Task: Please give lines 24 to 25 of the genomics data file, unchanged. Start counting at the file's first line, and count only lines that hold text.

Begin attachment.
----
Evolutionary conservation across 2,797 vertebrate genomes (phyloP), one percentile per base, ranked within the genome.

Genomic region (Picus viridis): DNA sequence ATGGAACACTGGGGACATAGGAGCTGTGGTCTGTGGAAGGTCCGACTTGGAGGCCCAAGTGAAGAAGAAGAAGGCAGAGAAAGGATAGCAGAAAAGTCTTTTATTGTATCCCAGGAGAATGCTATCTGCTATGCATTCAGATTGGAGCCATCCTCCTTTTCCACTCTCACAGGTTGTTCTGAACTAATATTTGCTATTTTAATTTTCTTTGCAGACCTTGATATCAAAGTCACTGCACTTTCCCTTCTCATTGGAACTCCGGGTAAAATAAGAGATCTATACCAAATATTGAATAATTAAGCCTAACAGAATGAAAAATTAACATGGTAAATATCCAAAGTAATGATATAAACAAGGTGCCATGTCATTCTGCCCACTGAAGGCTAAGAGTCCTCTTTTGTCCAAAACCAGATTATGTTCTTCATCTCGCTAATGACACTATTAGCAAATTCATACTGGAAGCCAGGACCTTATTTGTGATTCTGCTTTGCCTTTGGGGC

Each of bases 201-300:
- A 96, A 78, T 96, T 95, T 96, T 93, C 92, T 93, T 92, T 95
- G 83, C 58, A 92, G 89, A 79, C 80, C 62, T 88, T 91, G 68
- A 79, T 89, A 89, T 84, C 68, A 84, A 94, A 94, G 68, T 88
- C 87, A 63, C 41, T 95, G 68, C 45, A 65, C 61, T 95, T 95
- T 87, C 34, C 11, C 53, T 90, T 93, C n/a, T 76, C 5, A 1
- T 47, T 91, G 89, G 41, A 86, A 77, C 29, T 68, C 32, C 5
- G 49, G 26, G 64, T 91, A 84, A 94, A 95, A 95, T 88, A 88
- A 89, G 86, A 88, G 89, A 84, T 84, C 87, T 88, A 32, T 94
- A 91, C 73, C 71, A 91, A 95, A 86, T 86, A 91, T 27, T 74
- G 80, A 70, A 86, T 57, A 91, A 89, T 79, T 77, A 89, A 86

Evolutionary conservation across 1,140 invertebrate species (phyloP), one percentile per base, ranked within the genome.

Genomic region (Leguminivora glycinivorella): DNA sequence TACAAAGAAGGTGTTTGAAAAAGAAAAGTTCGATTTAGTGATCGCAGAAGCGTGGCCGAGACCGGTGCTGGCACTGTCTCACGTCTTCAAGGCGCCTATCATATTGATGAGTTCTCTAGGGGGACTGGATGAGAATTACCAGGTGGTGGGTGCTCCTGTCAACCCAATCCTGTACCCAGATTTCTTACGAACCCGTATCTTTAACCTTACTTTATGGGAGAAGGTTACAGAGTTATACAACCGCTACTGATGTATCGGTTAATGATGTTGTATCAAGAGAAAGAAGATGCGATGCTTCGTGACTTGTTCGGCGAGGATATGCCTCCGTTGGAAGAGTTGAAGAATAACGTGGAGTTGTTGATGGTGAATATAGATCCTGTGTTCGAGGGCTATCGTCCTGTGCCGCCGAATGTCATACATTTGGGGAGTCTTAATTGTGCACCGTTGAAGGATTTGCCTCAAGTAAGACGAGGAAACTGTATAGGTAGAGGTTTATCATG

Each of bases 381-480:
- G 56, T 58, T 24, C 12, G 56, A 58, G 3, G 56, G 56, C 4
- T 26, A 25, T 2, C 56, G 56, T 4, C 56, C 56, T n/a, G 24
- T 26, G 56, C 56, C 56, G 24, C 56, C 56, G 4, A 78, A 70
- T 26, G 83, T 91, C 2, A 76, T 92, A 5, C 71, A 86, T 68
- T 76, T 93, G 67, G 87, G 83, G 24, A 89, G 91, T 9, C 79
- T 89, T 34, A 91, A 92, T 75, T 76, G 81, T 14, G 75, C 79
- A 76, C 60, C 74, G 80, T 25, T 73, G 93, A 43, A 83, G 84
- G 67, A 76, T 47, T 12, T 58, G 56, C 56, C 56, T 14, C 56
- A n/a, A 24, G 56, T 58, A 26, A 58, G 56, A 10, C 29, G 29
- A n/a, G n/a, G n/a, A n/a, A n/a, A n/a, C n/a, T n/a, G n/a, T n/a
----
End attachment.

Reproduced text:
- G 67, A 76, T 47, T 12, T 58, G 56, C 56, C 56, T 14, C 56
- A n/a, A 24, G 56, T 58, A 26, A 58, G 56, A 10, C 29, G 29